The premise of the play is that Florencio Manatili (Siegfried Sepulveda), a resident of the nursing home Valley Mission Care in California, wants to go out and fulfill a promise on the night of his birthday. Also one of the reasons why he wants to get out of the nursing home is the Doctor (Richard Cunanan) who, despite his good intentions, extreme politeness and enthusiasm, comes across as extremely annoying. Florencio, finds an ally in Filipina nurse Ashlyn (Mayen Estañero) and he forces her to join him in his schemes. For me, it was Ashlyn who stood out in the play. As I’ve said, the Doctor came out as an annoying character, which made me understand why Florencio hated the nursing home. Ashlyn’s roughness, her endearing provincial accent and her naïveté was a nice contrast to the Doctor’s extremely polished American twang whenever he delivers the Valley Mission Care’s scripted lines like an annoying salesperson. The plot near the end got a bit predictable and I saw the ending even before they got into it. But the character development and the relationship that was formed between Florencio and Ashlyn as the play progressed were high points for me.

Mga Lobo Tulad ng Buwan
by Pat Valera

Now, this one was difficult for me to get into. I’m not really used to this kind of play and I don’t think that I’ve seen something like this before. The play focuses on three women, the mother Lourdes Conchas (Mary Jane Alejo), the pregnant wife Enriquita Villacarlos (Katte Sabatte) and the daughter Kristina Fontanilla (Chic san Agustin) grieving over the loss of their loved ones that were lost during the sinking of the MV Princess of the Stars. They tell stories about their loved ones, having brief moments of happiness until this was shattered by the reality of the tragedy and the finality of death. Conflict arose when the mother decides to move on with her life and take care of her other children who were still alive. The play spoke of metaphors with the title as a prime example, but I confess that I found it hard to see what those metaphors are. I wasn’t even sure if the two leads actually went into the sea and drowned themselves or if this was yet another metaphor. And I wasn’t able to connect much with the grieving women since I haven’t experienced a similar loss. This play was beyond my grasp and I believe that I have to educate myself further with the various forms of theater in order for me to appreciate this kind of play.

Bawal Tumawid, Nakamamatay
by Joey Paras

This play definitely has mass appeal. It is a comedy about Eva (Kiki Baento) who tries to cross a busy EDSA street. Her journey to get into her father’s funeral is delayed by hesitation brought about by the warning sign Bawal Tumawid Nakamamatay, the rainy weather and the lack of taxi cabs. And all of these force her to have a conversation with Mang Caloy (Leo Rialp) who is awaiting someone on the same busy EDSA street. The play did provide the laughs especially when some cast members who were relegated to the background butt in with their totally unrelated lines that somehow fit in and actually provided the punch line to the conversation of the leads. I felt that the play ran out of gas especially when things were starting to get serious. And in order to jolt people out of the possible tear jerker, the play had to resort to a happy ending with some shock value added. I’m glad that the set ended up with a comedy like this since the previous two sets were a bit depressing to watch back to back with tragic endings. The other cast members of this play were Gimay Galvan, Mark Jones Simbit, Vera Capiral, Jovanni Cadag, Rodel Bar Sumooc, Floiderell Zulueta, Chritine Joy Mangahis, Ramil Pauig and Biboy Ramirez.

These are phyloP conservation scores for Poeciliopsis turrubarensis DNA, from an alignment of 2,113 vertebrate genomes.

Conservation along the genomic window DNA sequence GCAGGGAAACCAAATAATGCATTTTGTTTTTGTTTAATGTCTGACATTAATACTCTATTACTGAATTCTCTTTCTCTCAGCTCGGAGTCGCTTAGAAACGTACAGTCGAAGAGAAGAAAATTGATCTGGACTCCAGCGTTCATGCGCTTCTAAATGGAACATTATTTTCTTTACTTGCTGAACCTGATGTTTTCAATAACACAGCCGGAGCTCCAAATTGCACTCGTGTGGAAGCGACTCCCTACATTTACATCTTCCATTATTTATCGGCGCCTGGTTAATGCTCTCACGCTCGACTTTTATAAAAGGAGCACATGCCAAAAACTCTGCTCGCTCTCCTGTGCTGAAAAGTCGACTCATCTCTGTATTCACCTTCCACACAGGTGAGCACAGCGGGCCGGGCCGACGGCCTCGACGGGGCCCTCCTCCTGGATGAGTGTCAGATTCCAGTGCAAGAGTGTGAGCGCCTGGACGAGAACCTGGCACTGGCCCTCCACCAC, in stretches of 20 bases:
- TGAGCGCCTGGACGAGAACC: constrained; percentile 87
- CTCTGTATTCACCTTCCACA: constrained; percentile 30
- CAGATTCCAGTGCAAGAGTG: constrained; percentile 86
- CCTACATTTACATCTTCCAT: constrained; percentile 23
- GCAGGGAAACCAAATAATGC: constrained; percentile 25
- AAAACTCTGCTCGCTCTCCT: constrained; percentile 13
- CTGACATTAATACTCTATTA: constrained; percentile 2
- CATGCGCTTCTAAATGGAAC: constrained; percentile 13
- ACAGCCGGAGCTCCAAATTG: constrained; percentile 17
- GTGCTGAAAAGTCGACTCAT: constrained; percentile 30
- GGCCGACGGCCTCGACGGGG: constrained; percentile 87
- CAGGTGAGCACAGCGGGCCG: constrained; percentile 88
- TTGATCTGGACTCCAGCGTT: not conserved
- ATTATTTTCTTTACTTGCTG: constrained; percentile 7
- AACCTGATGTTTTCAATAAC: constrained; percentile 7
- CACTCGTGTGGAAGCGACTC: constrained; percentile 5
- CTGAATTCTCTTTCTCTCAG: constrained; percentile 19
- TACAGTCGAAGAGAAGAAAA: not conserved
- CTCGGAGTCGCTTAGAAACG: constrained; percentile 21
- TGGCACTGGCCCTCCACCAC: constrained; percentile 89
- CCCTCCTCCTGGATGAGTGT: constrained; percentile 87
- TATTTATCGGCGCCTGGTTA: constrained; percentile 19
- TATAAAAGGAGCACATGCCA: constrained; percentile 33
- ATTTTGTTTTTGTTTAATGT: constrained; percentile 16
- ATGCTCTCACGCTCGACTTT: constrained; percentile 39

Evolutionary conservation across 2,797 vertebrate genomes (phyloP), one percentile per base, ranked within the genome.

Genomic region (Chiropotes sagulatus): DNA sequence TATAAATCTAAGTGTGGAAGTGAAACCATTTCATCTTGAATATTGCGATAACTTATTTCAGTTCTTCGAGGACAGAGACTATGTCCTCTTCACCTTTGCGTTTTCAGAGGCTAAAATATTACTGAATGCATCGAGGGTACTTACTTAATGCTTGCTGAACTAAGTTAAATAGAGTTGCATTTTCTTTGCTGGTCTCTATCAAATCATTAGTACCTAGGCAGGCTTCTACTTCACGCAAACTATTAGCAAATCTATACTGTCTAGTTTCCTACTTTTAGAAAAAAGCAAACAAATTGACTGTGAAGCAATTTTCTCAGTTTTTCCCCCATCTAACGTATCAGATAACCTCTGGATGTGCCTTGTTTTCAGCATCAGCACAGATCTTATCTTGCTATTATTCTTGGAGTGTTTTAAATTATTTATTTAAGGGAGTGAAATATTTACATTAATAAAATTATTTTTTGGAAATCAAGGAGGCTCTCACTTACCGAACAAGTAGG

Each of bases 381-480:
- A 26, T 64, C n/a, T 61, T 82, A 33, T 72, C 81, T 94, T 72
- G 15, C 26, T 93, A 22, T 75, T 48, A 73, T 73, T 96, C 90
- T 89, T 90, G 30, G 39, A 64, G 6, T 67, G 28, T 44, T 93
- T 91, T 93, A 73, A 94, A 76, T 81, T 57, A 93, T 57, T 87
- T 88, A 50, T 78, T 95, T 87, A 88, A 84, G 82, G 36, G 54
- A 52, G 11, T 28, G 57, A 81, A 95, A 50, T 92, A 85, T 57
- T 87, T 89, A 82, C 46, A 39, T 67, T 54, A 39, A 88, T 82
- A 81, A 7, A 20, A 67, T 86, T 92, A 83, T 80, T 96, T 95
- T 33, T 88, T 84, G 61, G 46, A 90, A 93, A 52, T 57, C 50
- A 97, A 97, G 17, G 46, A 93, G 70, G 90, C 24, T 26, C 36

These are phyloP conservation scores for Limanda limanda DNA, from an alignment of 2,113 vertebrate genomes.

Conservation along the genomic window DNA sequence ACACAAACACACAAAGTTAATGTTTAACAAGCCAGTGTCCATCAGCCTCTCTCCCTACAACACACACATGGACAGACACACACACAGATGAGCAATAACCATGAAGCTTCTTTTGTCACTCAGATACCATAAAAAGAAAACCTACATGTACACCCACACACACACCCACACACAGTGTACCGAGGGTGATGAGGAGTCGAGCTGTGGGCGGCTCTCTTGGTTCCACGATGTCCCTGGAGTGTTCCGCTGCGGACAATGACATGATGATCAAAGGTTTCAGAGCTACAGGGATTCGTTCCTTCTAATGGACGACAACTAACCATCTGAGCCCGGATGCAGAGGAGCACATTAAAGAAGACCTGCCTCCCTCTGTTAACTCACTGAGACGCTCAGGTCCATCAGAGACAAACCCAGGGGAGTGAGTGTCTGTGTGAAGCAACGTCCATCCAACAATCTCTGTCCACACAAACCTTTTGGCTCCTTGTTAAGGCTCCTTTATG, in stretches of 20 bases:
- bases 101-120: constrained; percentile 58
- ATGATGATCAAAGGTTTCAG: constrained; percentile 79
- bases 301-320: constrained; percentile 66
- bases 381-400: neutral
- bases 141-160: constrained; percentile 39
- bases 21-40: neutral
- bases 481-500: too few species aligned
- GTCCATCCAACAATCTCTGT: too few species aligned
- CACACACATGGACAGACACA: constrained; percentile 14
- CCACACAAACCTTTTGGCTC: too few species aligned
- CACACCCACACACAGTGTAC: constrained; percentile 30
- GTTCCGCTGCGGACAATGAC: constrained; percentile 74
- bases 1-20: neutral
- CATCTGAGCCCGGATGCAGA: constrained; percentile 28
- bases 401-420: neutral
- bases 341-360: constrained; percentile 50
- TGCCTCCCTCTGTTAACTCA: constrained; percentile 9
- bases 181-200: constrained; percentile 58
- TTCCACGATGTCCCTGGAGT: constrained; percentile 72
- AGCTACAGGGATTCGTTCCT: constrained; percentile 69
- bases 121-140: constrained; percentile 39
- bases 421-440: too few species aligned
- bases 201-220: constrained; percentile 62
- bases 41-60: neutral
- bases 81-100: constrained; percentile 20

Scenes from the VLF 7 after party

Set D finally got me devirginized to the Virgin Labfest but I wasn’t completely satisfied. Now that I’ve had my first taste, it’s time for me to taste more and watch the other plays.

Ian Lomongo during the VLF 7 after party

The Virgin Labfest 7 Experience Part 2
The Virgin Labfest 7 Experience Day 3

Wednesday, July 13, 2011

MSO II: The Artistry of Thanos Adamopoulos


Featuring:
Thanos Adamopoulos, violin/conductor
Manila Symphony Orchestra

Programme:
Wolfgang Amadeus Mozart Overture from The Marriage of Figaro, K. 492
Ludwig van Beethoven Violin Concerto in D major, Op. 61
Pyotr Ilyich Tchaikovsky Symphony No. 5 in E minor, Op. 64

Wow, I didn’t have to wait that long to see the Manila Symphony Orchestra perform once again since I only had to let nine days pass since the last time I saw them perform which was during the concert of pianist Lorenzo Medel. While it only took a short while for some people to see the MSO once again, it took about a year instead for them to see guest conductor/violin soloist Prof. Thanos Adamopoulos perform since he had to cancel last year due to medical reasons. Thankfully this year, his good health meant that he was able to come to Manila. And despite the heavy rains, people responded by coming in droves at the Philam Life Auditorium to see the MSO’s second concert for their 2011 Season entitled The Artistry of Thanos Adamopoulos.

They had a very accessible programme consisting of popular and perennial favorites. The starting piece was Wolfgang Amadeus Mozart’s Overture to The Marriage of Figaro, K.492 which was played delightfully despite the horns’ hiccups. And right from the start, all eyes were on Adamopoulos and he truly had a very interesting conducting style: no baton and an occasional wiggling of his fingers.